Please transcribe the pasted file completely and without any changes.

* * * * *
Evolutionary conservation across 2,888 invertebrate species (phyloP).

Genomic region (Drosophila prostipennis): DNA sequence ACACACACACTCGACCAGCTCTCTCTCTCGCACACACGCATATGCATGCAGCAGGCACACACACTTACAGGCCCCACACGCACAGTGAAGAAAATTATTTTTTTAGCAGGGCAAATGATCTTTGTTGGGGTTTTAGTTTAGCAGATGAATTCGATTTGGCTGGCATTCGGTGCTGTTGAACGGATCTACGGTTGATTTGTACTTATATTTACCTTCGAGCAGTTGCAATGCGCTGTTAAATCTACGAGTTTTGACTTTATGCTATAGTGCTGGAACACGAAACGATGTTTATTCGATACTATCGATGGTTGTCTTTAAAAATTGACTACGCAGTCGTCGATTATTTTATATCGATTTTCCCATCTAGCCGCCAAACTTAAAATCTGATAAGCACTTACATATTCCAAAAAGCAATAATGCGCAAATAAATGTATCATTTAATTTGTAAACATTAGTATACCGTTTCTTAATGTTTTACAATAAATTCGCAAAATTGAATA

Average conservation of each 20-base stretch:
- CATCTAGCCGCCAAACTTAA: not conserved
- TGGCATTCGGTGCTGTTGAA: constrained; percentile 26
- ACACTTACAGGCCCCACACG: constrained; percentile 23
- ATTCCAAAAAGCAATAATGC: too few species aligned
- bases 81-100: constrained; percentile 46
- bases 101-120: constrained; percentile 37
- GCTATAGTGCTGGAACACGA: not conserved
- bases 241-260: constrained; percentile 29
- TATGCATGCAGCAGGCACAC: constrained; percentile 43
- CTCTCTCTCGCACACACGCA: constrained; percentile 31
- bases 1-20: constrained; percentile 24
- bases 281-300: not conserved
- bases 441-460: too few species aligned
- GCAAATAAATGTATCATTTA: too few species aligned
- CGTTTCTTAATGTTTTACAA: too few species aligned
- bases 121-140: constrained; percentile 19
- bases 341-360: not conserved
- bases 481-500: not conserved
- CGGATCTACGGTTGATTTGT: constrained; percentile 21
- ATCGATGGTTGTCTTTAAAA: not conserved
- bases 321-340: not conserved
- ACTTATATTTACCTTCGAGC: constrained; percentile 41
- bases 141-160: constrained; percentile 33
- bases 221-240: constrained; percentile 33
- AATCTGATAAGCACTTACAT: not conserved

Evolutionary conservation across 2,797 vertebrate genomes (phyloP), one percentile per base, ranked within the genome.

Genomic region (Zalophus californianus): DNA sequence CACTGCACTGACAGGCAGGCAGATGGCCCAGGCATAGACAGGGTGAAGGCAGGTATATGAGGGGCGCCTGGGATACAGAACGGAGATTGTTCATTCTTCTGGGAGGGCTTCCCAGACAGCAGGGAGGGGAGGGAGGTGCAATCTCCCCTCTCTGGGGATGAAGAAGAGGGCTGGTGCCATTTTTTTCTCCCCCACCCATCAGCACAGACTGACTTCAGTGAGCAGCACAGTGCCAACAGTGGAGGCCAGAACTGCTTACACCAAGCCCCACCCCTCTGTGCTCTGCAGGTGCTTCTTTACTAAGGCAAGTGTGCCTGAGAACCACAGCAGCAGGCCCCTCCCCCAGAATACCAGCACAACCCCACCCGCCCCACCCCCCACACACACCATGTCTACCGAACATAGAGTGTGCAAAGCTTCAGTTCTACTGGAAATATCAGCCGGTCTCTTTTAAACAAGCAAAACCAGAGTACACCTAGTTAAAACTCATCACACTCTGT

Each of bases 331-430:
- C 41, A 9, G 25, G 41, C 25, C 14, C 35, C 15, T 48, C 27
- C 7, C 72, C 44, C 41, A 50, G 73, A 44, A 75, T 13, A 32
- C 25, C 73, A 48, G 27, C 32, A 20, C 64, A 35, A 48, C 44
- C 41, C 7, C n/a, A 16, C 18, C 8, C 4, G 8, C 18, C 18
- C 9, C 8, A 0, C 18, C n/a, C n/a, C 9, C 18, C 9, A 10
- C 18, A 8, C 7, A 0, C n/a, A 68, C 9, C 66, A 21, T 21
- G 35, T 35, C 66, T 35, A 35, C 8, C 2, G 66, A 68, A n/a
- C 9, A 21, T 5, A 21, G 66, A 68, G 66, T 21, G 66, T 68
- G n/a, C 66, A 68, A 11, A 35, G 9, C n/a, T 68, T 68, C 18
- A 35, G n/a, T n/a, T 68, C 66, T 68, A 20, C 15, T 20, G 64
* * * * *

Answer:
Evolutionary conservation across 2,888 invertebrate species (phyloP).

Genomic region (Drosophila prostipennis): DNA sequence ACACACACACTCGACCAGCTCTCTCTCTCGCACACACGCATATGCATGCAGCAGGCACACACACTTACAGGCCCCACACGCACAGTGAAGAAAATTATTTTTTTAGCAGGGCAAATGATCTTTGTTGGGGTTTTAGTTTAGCAGATGAATTCGATTTGGCTGGCATTCGGTGCTGTTGAACGGATCTACGGTTGATTTGTACTTATATTTACCTTCGAGCAGTTGCAATGCGCTGTTAAATCTACGAGTTTTGACTTTATGCTATAGTGCTGGAACACGAAACGATGTTTATTCGATACTATCGATGGTTGTCTTTAAAAATTGACTACGCAGTCGTCGATTATTTTATATCGATTTTCCCATCTAGCCGCCAAACTTAAAATCTGATAAGCACTTACATATTCCAAAAAGCAATAATGCGCAAATAAATGTATCATTTAATTTGTAAACATTAGTATACCGTTTCTTAATGTTTTACAATAAATTCGCAAAATTGAATA

Average conservation of each 20-base stretch:
- CATCTAGCCGCCAAACTTAA: not conserved
- TGGCATTCGGTGCTGTTGAA: constrained; percentile 26
- ACACTTACAGGCCCCACACG: constrained; percentile 23
- ATTCCAAAAAGCAATAATGC: too few species aligned
- bases 81-100: constrained; percentile 46
- bases 101-120: constrained; percentile 37
- GCTATAGTGCTGGAACACGA: not conserved
- bases 241-260: constrained; percentile 29
- TATGCATGCAGCAGGCACAC: constrained; percentile 43
- CTCTCTCTCGCACACACGCA: constrained; percentile 31
- bases 1-20: constrained; percentile 24
- bases 281-300: not conserved
- bases 441-460: too few species aligned
- GCAAATAAATGTATCATTTA: too few species aligned
- CGTTTCTTAATGTTTTACAA: too few species aligned
- bases 121-140: constrained; percentile 19
- bases 341-360: not conserved
- bases 481-500: not conserved
- CGGATCTACGGTTGATTTGT: constrained; percentile 21
- ATCGATGGTTGTCTTTAAAA: not conserved
- bases 321-340: not conserved
- ACTTATATTTACCTTCGAGC: constrained; percentile 41
- bases 141-160: constrained; percentile 33
- bases 221-240: constrained; percentile 33
- AATCTGATAAGCACTTACAT: not conserved

Evolutionary conservation across 2,797 vertebrate genomes (phyloP), one percentile per base, ranked within the genome.

Genomic region (Zalophus californianus): DNA sequence CACTGCACTGACAGGCAGGCAGATGGCCCAGGCATAGACAGGGTGAAGGCAGGTATATGAGGGGCGCCTGGGATACAGAACGGAGATTGTTCATTCTTCTGGGAGGGCTTCCCAGACAGCAGGGAGGGGAGGGAGGTGCAATCTCCCCTCTCTGGGGATGAAGAAGAGGGCTGGTGCCATTTTTTTCTCCCCCACCCATCAGCACAGACTGACTTCAGTGAGCAGCACAGTGCCAACAGTGGAGGCCAGAACTGCTTACACCAAGCCCCACCCCTCTGTGCTCTGCAGGTGCTTCTTTACTAAGGCAAGTGTGCCTGAGAACCACAGCAGCAGGCCCCTCCCCCAGAATACCAGCACAACCCCACCCGCCCCACCCCCCACACACACCATGTCTACCGAACATAGAGTGTGCAAAGCTTCAGTTCTACTGGAAATATCAGCCGGTCTCTTTTAAACAAGCAAAACCAGAGTACACCTAGTTAAAACTCATCACACTCTGT

Each of bases 331-430:
- C 41, A 9, G 25, G 41, C 25, C 14, C 35, C 15, T 48, C 27
- C 7, C 72, C 44, C 41, A 50, G 73, A 44, A 75, T 13, A 32
- C 25, C 73, A 48, G 27, C 32, A 20, C 64, A 35, A 48, C 44
- C 41, C 7, C n/a, A 16, C 18, C 8, C 4, G 8, C 18, C 18
- C 9, C 8, A 0, C 18, C n/a, C n/a, C 9, C 18, C 9, A 10
- C 18, A 8, C 7, A 0, C n/a, A 68, C 9, C 66, A 21, T 21
- G 35, T 35, C 66, T 35, A 35, C 8, C 2, G 66, A 68, A n/a
- C 9, A 21, T 5, A 21, G 66, A 68, G 66, T 21, G 66, T 68
- G n/a, C 66, A 68, A 11, A 35, G 9, C n/a, T 68, T 68, C 18
- A 35, G n/a, T n/a, T 68, C 66, T 68, A 20, C 15, T 20, G 64